"Mister Peabody's coal train" doesn't run much through upper East Tennessee these days. The trains John Prine sang about in his famous song, "Paradise," are practically non-existent.
Compared to the 1950s and '60s when Claiborne, Campbell and Scott counties were considered coal-mining country, the industry has nearly vanished, according to those who monitor it.
Yet the Tennessee Department of Environment and Conservation is set to resume regulation and permitting of Tennessee's coal mining, taking over from the federal Office of Surface Mining, Reclamation and Enforcement after 37 years. This includes overseeing mountaintop removal and mining in which the Earth's surface is removed and equipment digs into the ground to mine coal.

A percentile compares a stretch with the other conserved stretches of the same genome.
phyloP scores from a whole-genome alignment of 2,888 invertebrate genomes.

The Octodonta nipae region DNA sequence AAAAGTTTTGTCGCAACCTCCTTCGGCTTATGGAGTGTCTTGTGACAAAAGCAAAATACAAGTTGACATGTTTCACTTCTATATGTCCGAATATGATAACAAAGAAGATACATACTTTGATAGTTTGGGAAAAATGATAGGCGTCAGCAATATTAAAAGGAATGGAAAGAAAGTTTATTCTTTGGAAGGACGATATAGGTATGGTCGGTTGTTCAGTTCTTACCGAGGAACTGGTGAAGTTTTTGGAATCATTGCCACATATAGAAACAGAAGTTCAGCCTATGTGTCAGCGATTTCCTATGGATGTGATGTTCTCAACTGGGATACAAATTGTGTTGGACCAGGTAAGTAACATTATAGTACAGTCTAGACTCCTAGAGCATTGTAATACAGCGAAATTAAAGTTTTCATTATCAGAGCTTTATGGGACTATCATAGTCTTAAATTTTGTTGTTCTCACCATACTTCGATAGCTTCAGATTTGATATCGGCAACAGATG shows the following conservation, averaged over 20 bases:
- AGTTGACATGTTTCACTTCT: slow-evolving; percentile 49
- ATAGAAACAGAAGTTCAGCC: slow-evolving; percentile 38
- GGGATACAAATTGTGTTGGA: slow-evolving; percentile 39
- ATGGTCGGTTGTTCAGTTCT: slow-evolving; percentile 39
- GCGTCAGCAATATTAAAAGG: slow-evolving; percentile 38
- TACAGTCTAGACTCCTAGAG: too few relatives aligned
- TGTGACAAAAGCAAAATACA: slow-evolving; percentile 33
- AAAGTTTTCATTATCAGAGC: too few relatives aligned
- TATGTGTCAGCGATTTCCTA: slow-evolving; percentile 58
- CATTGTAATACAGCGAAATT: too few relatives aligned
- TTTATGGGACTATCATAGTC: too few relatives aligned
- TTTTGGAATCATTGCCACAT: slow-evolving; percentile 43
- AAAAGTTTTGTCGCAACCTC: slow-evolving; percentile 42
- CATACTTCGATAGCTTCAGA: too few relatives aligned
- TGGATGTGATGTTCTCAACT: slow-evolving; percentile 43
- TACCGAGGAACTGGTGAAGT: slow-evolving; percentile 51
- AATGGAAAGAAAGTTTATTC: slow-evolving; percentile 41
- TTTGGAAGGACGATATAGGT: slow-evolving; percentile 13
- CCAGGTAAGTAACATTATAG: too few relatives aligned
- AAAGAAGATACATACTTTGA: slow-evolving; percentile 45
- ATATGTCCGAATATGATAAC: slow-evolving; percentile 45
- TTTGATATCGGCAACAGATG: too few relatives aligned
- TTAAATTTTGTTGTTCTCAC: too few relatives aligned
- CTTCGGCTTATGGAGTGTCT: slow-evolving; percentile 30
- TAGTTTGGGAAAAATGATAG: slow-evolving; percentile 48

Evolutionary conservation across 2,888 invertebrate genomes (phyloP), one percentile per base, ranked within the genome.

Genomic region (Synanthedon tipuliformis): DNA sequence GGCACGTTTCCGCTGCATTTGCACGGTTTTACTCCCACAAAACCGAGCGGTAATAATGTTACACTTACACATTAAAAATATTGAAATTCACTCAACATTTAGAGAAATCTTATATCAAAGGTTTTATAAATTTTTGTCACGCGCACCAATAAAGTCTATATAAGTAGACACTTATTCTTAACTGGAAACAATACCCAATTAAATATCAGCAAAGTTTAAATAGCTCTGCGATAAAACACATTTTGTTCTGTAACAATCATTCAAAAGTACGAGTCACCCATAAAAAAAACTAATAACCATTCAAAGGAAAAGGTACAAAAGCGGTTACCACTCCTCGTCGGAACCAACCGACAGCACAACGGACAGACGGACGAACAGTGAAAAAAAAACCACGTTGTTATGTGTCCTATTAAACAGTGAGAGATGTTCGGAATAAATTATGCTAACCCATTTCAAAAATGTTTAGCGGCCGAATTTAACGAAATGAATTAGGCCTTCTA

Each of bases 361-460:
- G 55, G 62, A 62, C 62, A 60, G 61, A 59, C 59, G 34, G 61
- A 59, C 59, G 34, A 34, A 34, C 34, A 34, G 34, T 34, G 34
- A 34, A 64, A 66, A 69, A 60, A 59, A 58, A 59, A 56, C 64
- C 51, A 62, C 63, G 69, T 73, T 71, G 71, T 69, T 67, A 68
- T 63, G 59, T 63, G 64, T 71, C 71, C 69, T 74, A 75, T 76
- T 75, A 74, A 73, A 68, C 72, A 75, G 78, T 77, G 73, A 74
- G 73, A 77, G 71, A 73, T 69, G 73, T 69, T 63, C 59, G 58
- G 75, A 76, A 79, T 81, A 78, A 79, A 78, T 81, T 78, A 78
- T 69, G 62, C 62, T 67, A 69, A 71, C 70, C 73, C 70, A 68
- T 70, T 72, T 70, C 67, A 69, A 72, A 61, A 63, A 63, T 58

Sponsors of the legislation say it will give Tennessee "primacy" over coal mining – whereas it was the only coal-mining state without that authority – potentially opening investments in blue gem coal, a low-sulfur coal that isn't used for burning but for making steel and instruments such as solar panels and manufacturing batteries.